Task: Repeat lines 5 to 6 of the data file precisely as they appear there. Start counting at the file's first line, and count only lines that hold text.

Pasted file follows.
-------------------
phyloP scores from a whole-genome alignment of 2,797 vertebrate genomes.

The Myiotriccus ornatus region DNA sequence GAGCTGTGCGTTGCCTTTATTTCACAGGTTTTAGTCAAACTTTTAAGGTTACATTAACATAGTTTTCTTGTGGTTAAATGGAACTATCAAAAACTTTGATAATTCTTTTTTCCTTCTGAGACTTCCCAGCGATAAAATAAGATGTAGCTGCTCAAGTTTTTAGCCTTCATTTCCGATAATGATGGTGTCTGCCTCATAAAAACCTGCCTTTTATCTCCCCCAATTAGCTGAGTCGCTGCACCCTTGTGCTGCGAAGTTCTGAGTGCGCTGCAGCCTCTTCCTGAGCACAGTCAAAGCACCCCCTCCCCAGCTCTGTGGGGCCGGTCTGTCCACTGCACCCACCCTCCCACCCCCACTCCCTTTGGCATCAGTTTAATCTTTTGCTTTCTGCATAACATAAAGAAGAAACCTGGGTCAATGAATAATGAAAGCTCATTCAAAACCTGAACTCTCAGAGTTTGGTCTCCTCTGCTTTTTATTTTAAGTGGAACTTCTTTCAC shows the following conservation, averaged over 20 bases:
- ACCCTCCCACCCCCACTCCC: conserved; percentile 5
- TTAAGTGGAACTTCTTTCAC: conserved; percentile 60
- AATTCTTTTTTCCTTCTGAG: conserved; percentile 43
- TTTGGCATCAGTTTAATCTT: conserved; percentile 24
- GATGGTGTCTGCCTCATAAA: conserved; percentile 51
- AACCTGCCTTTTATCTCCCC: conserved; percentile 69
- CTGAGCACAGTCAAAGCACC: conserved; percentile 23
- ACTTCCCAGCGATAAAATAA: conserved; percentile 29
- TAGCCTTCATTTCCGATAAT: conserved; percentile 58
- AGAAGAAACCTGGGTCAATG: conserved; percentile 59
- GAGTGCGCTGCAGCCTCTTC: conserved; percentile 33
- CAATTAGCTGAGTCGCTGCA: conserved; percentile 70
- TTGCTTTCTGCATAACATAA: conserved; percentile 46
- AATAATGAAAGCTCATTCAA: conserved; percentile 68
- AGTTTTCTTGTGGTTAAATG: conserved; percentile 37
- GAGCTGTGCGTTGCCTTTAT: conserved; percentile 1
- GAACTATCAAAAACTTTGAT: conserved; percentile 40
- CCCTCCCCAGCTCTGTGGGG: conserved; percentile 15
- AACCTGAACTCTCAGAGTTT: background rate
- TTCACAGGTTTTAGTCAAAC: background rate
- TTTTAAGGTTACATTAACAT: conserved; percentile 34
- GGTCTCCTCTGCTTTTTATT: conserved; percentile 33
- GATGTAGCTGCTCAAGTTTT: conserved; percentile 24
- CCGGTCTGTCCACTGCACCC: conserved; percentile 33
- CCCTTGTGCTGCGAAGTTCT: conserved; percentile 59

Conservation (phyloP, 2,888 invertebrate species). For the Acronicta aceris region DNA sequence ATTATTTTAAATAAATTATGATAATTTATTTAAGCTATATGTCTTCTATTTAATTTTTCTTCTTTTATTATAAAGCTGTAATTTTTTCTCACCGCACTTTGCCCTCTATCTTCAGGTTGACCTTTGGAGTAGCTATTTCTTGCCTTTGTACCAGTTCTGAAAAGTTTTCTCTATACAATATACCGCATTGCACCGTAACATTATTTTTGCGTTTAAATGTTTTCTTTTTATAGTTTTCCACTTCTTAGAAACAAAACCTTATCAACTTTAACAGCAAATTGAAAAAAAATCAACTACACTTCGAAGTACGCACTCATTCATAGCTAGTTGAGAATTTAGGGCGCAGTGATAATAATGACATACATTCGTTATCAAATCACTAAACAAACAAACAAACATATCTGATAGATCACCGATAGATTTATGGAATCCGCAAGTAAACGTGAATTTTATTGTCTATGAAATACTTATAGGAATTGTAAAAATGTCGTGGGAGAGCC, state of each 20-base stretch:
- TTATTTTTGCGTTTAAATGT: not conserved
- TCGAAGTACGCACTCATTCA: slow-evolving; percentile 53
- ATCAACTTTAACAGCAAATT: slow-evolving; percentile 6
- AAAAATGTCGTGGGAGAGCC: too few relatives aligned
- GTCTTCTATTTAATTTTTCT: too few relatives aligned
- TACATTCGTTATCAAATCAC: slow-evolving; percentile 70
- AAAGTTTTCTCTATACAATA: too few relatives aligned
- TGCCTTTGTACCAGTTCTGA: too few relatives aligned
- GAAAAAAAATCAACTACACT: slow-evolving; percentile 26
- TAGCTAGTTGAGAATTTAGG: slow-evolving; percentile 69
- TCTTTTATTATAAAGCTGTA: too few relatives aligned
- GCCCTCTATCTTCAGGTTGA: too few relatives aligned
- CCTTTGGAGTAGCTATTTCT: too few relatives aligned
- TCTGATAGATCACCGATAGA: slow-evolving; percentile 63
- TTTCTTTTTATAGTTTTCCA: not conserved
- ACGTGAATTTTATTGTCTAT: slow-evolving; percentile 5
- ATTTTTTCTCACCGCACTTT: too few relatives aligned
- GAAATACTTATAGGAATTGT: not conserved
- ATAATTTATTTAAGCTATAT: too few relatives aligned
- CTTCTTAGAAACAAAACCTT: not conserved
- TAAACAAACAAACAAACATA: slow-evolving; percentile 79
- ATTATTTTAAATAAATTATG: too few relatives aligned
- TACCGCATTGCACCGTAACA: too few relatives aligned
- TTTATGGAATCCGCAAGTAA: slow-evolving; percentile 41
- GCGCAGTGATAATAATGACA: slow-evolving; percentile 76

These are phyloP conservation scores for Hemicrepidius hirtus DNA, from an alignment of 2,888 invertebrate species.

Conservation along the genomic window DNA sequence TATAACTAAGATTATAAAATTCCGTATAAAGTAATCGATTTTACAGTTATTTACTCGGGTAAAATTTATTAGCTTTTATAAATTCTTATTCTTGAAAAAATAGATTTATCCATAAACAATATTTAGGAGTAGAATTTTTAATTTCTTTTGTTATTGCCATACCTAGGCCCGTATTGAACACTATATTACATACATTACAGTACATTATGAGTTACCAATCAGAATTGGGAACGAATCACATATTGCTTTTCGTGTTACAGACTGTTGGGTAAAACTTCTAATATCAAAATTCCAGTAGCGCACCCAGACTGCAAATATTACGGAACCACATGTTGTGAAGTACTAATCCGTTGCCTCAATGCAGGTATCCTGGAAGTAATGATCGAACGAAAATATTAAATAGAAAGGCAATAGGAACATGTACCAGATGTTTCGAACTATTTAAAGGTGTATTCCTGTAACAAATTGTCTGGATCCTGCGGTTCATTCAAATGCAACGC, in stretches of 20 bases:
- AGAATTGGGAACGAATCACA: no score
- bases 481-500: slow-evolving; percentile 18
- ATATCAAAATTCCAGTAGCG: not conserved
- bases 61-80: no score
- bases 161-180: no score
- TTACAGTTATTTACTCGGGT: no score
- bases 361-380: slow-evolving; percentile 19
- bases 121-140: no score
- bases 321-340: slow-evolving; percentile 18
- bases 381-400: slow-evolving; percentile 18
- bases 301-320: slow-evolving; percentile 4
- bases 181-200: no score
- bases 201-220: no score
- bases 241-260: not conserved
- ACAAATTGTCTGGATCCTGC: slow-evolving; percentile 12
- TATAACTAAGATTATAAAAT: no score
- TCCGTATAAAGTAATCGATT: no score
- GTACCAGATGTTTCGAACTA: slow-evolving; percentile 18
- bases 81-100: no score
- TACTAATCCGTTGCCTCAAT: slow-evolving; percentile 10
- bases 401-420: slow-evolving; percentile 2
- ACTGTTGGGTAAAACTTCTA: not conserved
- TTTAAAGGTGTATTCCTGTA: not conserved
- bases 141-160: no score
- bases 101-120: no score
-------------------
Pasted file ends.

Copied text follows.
- AATTCTTTTTTCCTTCTGAG: conserved; percentile 43
- TTTGGCATCAGTTTAATCTT: conserved; percentile 24